|Why is this man smiling?|
Simply put: The Blue Jays are not messing around. They're leaving nothing to chance. And they're in a hurry.
Since October 21st, the manager, half of the coaching staff, and a significant chunk of the roster has been turned over. The Jays have added at least seven full-time players to their roster, and maybe more. In most instances, they've arguably upgraded over the 2012 roster, adding bulging sackloads of money to the payroll.
After years of following along with the logic of the Eternal Building Process and attempting to understand the extended series of moves around the margins made by Jays GM Alex Anthopoulos, the bounty of signings and transactions within the past few weeks is almost befuddling. It flies in the face of much of what I assumed about his approach, and certainly runs counter to the philosophy that I had adopted with regards to the slow build paying off with a longer success cycle.
But maybe all of that is out the window at this point. Maybe it's time to recalibrate.
The Jays' previously prudent approach made perfectly good sense: Stock up the system with young, controllable players, and hope to hit the jackpot on two or three of those potential stars. Build from within, and eschew the over-priced free agent market. Buy low, sell high. It's just good business, and the Jays - an entertainment arm of a publicly-traded multimedia conglomerate - can't lose money to win games.
This made sense right up until October 2nd of this year. That's when Major League Baseball announced a $6.8 Billion extension of its national rights agreements with Fox and Turner Broadcasting. And while you might not have felt your china rattling in its cabinet on that day, there was a geological shift in the game that occurred with this deal.
Stack that deal on top of the $5.6 Billion deal with ESPN from late August, and a lot of new money is flowing to the bottom lines of all teams before the first turnstile budges.
This money has several effects on a team like Toronto. For one, it adds immediately to the team's spending capacity. But because it also does so for the other 29 teams, it creates a competitive imperative to move quickly and spend that money immediately before premium talent is snapped up.
Ultimately, all of that giant pool of money is going to get spent, and you had better hope that your team is spending it wisely.
The pace of the transition is dizzying for someone like me, who is deliberate to a fault. Sending six or seven of the team's best under-25 players out the door within the span of a few weeks is a tough pill to swallow, especially if you still maintain that the team needs to create their own superstars if they are to be more than a one-year wonder.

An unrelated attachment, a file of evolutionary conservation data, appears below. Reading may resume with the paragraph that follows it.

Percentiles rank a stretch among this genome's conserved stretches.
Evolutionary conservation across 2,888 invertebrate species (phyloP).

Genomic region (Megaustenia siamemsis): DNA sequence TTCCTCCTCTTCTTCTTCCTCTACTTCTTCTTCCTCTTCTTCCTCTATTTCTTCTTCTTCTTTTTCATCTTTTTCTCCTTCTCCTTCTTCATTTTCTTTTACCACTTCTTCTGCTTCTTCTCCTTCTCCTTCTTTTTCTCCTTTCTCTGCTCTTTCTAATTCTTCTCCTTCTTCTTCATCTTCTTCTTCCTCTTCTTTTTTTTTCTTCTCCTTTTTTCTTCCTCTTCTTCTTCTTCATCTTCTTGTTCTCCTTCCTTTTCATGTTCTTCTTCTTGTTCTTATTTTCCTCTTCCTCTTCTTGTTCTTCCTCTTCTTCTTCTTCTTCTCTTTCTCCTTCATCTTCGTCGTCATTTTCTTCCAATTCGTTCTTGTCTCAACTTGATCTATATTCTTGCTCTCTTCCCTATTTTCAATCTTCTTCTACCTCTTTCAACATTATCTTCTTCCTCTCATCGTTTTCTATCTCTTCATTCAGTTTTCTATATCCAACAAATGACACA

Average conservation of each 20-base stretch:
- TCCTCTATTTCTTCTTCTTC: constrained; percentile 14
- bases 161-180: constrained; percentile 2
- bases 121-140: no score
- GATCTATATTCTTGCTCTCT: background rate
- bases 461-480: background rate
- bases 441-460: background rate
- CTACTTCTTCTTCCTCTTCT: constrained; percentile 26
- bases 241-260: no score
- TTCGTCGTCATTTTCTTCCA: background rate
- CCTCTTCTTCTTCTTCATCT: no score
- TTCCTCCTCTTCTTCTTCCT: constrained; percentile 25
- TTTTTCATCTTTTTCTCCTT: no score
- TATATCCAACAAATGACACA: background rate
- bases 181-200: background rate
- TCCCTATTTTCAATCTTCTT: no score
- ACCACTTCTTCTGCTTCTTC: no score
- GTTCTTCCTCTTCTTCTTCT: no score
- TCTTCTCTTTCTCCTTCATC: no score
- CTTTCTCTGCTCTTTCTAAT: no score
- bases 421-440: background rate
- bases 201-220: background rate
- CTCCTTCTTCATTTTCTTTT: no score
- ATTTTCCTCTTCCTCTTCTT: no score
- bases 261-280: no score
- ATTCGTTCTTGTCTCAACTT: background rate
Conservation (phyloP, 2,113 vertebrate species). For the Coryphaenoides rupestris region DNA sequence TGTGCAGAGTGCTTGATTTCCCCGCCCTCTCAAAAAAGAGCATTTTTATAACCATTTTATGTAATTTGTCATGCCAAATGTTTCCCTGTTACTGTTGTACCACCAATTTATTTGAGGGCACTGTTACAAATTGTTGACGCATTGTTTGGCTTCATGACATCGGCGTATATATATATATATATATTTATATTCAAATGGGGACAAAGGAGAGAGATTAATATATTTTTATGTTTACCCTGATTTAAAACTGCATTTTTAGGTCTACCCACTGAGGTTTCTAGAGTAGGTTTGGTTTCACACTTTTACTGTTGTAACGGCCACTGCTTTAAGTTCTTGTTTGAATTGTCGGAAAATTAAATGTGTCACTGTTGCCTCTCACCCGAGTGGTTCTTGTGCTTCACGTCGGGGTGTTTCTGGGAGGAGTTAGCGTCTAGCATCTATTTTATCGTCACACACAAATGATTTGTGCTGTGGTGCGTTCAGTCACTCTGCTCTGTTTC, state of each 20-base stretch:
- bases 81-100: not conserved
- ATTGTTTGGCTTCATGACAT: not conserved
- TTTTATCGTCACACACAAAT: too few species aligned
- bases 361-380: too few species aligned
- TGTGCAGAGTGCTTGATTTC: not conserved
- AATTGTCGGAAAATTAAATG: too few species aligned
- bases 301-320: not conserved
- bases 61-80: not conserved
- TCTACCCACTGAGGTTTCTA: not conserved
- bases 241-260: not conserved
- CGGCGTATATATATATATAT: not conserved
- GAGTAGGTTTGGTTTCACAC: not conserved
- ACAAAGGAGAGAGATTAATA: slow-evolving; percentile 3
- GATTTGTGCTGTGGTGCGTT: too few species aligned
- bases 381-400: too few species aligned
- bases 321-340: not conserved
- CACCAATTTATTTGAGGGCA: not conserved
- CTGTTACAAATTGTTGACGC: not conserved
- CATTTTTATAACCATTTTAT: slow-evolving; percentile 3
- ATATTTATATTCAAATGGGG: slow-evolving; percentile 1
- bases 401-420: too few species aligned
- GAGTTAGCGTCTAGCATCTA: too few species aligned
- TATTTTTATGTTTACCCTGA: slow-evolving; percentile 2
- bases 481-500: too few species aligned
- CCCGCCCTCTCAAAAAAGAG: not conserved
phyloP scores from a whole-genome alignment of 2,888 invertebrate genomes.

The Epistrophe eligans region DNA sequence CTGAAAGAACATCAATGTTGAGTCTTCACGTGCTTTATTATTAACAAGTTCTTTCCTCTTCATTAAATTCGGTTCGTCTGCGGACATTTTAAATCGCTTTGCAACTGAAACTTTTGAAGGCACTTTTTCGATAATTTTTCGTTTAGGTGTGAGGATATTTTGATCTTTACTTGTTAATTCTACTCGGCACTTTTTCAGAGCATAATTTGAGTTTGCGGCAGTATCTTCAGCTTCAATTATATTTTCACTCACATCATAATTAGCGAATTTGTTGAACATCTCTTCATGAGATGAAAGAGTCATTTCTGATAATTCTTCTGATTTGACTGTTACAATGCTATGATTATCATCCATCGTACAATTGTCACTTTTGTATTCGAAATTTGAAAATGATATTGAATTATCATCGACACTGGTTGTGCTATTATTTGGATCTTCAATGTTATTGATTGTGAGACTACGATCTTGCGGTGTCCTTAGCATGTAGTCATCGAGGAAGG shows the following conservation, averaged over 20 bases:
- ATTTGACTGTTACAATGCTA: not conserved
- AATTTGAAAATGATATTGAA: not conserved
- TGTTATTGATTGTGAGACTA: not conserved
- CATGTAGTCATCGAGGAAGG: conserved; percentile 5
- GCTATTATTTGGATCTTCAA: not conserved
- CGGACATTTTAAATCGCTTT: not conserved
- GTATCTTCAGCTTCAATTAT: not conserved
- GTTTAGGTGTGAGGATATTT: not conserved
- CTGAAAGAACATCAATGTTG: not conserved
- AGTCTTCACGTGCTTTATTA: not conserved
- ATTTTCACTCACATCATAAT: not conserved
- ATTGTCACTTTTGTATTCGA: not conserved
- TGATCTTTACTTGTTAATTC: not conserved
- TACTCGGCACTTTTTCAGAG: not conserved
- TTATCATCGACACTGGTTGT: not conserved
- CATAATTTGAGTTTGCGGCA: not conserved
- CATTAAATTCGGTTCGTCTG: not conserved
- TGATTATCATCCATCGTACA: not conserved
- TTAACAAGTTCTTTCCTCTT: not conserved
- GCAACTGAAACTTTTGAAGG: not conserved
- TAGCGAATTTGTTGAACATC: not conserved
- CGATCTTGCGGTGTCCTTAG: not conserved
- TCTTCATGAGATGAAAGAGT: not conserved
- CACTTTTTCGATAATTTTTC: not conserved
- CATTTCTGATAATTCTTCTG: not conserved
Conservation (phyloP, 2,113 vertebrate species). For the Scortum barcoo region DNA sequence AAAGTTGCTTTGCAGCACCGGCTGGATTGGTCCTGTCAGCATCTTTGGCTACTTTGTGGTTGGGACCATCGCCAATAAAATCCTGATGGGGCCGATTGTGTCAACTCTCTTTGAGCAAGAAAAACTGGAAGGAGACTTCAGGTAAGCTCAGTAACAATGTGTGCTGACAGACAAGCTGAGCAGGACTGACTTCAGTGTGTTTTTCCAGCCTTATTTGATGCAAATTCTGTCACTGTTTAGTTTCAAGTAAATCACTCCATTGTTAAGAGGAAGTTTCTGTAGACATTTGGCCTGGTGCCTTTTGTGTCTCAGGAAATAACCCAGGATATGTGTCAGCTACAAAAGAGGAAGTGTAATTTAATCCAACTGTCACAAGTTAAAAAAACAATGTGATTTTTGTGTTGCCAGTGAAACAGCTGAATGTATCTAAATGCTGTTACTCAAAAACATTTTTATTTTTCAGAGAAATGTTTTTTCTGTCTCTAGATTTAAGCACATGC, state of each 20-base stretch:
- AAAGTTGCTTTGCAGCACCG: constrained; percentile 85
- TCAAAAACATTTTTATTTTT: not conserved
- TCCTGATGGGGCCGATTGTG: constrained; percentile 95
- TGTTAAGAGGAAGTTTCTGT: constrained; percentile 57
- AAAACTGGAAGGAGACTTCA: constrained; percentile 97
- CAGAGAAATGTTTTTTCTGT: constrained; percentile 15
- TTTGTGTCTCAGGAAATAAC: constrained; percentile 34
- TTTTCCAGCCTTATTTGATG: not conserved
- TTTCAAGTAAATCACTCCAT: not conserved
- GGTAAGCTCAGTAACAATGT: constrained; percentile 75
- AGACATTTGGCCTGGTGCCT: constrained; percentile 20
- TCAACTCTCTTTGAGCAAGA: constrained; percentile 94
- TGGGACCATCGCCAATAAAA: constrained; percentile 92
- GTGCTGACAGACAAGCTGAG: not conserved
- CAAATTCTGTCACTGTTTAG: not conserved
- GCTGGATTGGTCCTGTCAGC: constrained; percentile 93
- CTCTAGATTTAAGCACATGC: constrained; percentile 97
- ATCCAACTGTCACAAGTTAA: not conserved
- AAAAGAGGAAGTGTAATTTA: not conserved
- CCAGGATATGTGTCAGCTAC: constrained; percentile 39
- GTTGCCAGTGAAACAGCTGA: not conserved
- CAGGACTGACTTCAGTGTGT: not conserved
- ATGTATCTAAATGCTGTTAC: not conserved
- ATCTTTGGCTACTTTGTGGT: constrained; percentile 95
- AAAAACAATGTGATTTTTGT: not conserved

Moreover, the team has added nary a young player in return in any of these deals. The system that was the envy of many in baseball will be much thinner for the next few years, with most of the more intriguing pieces being several years away from the major leagues. The backlash towards prospect watching notwithstanding, the state of the Jays' minor league system will once again become a watching brief for some fans, regardless of what plays out on the field and turf over the next three seasons.
But if this is a turning point in the sport, and if this new money will indeed fundamentally change the economics of the game - even if only for a few years - then maybe there's something to this offseason's spree that runs more profound than "spend to contend".
Certainly, the perceived weakness of the AL East for 2013 might have played into the thought process, as may have the concerns that the team might be teetering towards irrelevancy as elements of the fanbase became cynical after a poor season and the awkwardly orchestrated departure of their manager. But when you're attempting to shake loose tens of millions of dollars to add to the top line of your financial ledger, one would imagine that it would take more than a series of PR fires to create the argument for more resources.
In the next couple of years, there will be inflation on player salaries as teams look to spend the newfound riches from the national media deals, not to mention the significant local broadcasting money that is flowing into the system as well. While the cost of acquiring veteran ballplayers was high in terms of the exchange rate on prospects, the Blue Jays were smart to be aggressive in this area before truly premium talents become so scarce that middling players command huge salaries on the open market.
Trying to spend money next offseason -or even next month- might not be such a rewarding proposition.